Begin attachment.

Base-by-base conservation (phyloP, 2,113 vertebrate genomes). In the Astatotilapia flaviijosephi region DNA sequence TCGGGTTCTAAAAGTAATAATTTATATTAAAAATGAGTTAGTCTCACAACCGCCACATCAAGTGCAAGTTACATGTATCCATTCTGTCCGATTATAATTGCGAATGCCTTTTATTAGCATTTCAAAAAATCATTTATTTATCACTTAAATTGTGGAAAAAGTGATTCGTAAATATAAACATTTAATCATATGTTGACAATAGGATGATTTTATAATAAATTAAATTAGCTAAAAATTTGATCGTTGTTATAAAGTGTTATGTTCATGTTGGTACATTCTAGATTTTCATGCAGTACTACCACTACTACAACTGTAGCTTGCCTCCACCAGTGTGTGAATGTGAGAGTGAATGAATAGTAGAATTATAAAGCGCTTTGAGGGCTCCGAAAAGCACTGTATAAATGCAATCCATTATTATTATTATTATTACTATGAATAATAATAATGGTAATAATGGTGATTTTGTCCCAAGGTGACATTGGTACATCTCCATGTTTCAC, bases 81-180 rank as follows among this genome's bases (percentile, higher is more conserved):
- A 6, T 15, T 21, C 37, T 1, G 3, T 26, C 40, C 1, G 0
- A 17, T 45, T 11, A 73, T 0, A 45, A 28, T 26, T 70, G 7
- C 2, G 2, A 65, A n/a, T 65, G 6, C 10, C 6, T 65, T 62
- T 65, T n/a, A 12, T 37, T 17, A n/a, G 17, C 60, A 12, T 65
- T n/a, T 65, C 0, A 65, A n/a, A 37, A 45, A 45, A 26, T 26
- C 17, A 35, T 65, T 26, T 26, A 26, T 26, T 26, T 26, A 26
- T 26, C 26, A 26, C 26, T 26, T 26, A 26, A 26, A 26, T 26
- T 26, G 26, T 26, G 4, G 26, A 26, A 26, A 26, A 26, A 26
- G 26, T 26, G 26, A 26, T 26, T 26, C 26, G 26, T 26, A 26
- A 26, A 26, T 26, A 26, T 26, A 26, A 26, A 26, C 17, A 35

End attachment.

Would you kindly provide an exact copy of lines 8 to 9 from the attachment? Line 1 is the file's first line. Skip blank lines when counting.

- T 26, C 26, A 26, C 26, T 26, T 26, A 26, A 26, A 26, T 26
- T 26, G 26, T 26, G 4, G 26, A 26, A 26, A 26, A 26, A 26